Pressure builds on Telecom's 0867 scheme

Pressure on Telecom's 0867 numbering scheme is increasing, following the Crown Law Office's advice to government that the scheme may breach the Kiwi Share arrangement. TUANZ CEO Ernie Newman says 'Government should move on this within days. Waiting till the election is just too long.'

Pressure on Telecom's 0867 numbering scheme is increasing, following the Crown Law Office's advice to government that the scheme may breach the Kiwi Share arrangement.

"Government should move on this within days. Waiting till the election is just too long," says Ernie Newman, chief executive of the tele-communications association TUANZ.

The 0867 scheme was introduced by Telecom in late June. Internet service providers (ISPs) will be forced to move all customers on to Telecom's IPNet or face a 2c/minute call charge after the first 10 hours online a month. While some ISPs have welcomed the move, the majority are opposed to it, even those that have already signed up.

Telecom was initially going to enforce the move from August onwards, but has moved the implementation date to November to give ISPs time to set up their infrastructure.

"The solution Telecom has come up with has some very significant disruptive effects that go beyond the question of easing access to the network," says Newman.

Newman would like to see the 0867 scheme withdrawn completely from the market and for ISPs, Telecom and other interested parties to work out how best to minimise any damage the Internet's growth in New Zealand might have.

Alliance spokeswoman for IT and telecommunications, Laila Harre, has raised the issue in the House, asking Minister of Communications Maurice Williamson if he "will be advising the shareholding minister [Minister of Finance Bill Birch] to use the Kiwi Share to stop the proposal proceeding?"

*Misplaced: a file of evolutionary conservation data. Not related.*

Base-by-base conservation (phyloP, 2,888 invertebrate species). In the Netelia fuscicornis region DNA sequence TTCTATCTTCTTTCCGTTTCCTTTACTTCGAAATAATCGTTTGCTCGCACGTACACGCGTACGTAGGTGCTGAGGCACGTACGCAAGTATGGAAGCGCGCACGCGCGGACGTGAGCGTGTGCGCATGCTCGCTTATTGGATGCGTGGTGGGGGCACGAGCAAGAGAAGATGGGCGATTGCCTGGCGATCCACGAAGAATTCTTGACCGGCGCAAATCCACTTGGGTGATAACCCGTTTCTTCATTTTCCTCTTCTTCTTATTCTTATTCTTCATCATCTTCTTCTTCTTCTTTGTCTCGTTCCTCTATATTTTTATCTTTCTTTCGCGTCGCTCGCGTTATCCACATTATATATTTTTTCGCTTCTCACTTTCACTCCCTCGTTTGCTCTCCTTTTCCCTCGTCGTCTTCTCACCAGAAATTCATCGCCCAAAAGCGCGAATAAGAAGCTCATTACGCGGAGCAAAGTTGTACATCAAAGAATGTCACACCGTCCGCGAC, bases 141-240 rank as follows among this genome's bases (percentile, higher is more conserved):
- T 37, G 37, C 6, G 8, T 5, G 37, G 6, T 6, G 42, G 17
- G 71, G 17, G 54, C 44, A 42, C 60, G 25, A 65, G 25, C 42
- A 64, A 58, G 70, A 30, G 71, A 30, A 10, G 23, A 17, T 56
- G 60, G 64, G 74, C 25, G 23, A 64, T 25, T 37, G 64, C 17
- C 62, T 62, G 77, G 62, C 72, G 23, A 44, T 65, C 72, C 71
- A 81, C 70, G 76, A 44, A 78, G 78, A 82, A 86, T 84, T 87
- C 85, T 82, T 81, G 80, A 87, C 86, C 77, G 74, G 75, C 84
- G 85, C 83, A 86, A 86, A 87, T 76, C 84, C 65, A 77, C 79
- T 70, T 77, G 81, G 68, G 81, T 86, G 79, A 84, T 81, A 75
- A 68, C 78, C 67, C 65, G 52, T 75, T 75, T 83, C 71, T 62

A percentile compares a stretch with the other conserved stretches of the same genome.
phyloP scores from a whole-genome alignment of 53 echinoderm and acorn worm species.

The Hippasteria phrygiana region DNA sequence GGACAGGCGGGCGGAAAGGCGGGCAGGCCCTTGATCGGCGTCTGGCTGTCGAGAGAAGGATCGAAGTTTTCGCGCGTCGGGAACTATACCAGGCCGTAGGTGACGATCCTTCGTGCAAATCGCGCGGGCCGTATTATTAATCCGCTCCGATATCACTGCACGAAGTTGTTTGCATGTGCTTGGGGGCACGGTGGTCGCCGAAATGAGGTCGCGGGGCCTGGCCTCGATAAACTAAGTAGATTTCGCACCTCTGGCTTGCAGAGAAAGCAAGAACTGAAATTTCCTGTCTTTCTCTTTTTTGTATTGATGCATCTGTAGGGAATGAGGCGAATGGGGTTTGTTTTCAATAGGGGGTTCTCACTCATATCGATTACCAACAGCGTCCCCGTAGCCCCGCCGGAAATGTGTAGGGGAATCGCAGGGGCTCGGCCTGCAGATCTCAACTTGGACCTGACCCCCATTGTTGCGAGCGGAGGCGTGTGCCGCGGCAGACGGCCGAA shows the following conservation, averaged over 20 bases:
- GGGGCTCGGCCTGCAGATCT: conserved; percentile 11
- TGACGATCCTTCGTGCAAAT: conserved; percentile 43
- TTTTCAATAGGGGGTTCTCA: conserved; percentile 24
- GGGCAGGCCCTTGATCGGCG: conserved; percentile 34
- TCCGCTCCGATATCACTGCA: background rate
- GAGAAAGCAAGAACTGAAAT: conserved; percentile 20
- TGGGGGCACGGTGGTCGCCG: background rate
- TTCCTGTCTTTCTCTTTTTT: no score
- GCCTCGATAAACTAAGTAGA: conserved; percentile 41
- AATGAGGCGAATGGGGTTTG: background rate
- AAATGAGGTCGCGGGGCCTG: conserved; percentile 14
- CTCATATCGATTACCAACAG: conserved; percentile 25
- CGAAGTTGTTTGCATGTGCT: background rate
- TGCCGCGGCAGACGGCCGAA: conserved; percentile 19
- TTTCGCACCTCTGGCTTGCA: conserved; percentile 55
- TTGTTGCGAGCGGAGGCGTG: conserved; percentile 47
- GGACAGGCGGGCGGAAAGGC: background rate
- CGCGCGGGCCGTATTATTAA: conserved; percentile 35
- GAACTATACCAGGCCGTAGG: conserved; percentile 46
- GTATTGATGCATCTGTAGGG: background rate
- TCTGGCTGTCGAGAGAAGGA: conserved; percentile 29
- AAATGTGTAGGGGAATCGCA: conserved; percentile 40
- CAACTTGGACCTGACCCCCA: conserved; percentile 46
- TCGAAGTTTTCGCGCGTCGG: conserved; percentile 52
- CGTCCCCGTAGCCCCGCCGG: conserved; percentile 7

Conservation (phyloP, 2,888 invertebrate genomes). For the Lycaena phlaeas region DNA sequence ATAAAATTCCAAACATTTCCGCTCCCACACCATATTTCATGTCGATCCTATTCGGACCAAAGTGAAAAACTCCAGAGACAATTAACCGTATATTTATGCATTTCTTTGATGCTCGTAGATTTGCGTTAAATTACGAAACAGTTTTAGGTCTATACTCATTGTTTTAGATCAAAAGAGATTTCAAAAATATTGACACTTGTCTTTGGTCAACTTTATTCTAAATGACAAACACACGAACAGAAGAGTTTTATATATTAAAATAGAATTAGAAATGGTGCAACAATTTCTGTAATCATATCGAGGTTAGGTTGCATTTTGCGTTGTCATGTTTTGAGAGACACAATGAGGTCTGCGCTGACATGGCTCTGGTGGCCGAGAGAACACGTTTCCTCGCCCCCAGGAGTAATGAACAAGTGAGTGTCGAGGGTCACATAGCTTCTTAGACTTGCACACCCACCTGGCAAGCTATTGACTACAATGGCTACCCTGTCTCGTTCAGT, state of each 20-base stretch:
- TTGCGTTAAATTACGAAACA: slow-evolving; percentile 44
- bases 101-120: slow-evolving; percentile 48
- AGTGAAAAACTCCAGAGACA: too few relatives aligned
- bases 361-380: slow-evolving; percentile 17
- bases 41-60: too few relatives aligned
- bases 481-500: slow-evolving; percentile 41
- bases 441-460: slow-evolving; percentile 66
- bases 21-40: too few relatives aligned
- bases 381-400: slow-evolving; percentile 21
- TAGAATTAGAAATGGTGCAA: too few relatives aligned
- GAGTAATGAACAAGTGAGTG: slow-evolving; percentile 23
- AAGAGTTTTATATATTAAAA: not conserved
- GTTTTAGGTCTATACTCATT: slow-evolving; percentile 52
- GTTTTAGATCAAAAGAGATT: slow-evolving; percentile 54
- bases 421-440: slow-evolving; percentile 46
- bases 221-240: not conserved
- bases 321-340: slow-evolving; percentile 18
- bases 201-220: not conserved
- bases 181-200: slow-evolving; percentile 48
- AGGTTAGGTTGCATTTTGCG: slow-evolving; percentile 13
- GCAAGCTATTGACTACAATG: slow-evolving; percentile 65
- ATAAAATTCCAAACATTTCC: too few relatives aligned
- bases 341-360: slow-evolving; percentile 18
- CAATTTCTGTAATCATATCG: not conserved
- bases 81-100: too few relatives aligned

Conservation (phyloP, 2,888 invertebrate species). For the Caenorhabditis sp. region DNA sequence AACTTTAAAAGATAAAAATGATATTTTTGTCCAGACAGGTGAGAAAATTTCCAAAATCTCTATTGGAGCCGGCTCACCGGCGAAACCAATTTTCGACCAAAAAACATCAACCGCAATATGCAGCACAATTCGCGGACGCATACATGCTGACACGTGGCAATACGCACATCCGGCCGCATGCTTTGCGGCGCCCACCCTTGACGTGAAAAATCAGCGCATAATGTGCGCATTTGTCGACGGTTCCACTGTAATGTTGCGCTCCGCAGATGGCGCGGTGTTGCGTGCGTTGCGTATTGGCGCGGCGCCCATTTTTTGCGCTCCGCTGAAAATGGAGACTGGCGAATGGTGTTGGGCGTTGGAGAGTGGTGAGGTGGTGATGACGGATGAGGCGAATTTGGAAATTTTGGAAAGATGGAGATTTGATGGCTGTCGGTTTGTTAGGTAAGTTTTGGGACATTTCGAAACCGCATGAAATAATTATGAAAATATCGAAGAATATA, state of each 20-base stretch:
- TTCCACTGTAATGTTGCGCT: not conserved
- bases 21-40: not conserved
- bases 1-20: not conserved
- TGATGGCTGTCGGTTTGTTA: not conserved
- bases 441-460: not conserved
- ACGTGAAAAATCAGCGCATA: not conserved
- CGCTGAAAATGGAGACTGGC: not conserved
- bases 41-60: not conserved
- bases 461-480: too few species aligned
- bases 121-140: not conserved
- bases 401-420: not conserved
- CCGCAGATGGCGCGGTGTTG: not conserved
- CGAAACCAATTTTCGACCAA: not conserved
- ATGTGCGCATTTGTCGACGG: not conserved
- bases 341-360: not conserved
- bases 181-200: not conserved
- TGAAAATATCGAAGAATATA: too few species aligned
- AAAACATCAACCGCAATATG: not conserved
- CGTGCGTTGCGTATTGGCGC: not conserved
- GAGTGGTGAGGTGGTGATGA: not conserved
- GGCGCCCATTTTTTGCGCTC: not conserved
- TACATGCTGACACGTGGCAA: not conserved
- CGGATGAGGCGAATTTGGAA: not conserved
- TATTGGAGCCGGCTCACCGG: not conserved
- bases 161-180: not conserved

Williamson says the government is considering the issue and says the Crown Law office has not said Telecom's move is "definitely in breach" of the Kiwi Share, but that it is "possible the Telecom proposal may be found in breach [of the Kiwi Share]". This means there is still much to be considered.

Williamson gave no timetable for when government would report on its findings.

Telecom media relations manager Linda Sanders says Telecom has not changed its mind over the 0867 system.

"We have received legal advice that our proposal is not in breach of the Kiwi Share."

On top of that, she says the Kiwi Share allows Telecom to offer an alternative to free line charges as long as consumers have an alternative. The 0867 calls are free and as such are an alternative to the 2 cents/minute charges.

Labour's spokeswoman on IT and communications, Marian Hobbs, believes Telecom's move is motivated by a desire to avoid interconnection charges with Clear and she wants government to step in now to avoid having New Zealanders' access to the Internet "compromised" by another lengthy legal battle.

Harre believes the Kiwi Share holder, Birch, is unwilling to intervene on behalf of the Kiwi Share.

"In a meeting with ICONZ [sic], the Internet Society of New Zealand, he has expressed the view that the Kiwi Share does not apply to data calls."

Harre wants to know who in government is looking after Telecom issues - Birch or Williamson.

Birch's office would not comment, except to say the investigation is ongoing.

The Commerce Commission is also investigating whether Telecom has a case to answer or not - its investigation is also ongoing.

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